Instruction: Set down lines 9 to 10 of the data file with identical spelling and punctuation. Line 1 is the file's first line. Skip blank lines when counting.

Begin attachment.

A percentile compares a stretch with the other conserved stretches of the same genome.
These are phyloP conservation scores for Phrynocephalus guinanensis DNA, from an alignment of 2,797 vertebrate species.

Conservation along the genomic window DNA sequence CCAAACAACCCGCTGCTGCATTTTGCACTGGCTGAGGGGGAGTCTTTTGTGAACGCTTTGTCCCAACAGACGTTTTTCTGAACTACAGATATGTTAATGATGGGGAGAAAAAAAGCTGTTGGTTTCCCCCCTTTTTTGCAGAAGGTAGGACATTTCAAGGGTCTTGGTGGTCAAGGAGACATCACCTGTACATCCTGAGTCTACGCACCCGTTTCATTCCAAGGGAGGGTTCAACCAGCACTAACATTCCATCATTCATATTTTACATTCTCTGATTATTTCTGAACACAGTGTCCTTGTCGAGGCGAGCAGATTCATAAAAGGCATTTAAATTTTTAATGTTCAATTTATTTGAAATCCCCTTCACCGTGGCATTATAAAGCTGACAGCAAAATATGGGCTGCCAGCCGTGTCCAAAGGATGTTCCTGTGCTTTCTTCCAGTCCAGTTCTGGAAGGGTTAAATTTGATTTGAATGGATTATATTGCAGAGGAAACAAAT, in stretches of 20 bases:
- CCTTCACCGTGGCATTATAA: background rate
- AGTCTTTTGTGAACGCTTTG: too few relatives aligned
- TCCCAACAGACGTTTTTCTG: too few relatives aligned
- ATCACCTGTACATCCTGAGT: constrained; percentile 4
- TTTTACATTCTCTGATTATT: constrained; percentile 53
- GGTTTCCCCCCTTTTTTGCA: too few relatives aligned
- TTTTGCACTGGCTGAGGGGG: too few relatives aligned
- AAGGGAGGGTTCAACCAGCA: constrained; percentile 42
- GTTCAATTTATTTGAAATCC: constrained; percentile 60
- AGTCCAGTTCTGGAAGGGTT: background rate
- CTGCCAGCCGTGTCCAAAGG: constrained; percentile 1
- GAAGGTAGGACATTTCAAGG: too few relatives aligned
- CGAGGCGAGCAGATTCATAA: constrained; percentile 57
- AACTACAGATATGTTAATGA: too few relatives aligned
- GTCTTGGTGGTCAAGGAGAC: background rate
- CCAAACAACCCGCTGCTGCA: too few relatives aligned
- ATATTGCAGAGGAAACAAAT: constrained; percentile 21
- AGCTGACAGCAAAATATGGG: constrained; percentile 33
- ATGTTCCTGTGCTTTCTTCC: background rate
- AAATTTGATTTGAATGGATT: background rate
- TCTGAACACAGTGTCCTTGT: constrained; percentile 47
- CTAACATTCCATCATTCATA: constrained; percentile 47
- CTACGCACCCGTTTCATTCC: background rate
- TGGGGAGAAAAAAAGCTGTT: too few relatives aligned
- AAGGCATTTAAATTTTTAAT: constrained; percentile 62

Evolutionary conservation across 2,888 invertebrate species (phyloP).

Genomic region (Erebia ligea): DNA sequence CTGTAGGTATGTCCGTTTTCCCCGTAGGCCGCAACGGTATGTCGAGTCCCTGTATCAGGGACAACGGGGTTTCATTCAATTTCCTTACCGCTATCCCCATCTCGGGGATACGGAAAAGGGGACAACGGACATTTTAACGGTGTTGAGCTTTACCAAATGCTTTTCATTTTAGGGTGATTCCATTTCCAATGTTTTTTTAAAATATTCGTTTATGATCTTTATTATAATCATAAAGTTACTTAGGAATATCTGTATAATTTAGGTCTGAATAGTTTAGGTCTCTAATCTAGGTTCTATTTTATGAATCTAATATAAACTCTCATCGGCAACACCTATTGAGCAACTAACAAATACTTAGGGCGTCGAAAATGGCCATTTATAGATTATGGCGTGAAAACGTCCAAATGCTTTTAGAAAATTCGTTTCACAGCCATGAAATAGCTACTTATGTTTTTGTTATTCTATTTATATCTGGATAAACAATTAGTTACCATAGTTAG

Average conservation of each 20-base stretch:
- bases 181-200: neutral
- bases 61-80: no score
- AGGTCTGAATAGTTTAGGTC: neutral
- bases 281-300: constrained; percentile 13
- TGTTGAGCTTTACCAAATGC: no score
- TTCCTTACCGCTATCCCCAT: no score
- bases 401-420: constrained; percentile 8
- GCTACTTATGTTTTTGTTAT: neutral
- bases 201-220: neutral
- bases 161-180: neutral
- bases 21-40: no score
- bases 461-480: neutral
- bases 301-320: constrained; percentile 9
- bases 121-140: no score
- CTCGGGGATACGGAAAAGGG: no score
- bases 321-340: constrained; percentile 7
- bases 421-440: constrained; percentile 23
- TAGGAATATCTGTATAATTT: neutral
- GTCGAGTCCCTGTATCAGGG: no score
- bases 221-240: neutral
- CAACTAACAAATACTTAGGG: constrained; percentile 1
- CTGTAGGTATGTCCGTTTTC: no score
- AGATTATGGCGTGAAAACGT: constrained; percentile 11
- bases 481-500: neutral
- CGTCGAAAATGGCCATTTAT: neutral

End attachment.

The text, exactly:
- GGTTTCCCCCCTTTTTTGCA: too few relatives aligned
- TTTTGCACTGGCTGAGGGGG: too few relatives aligned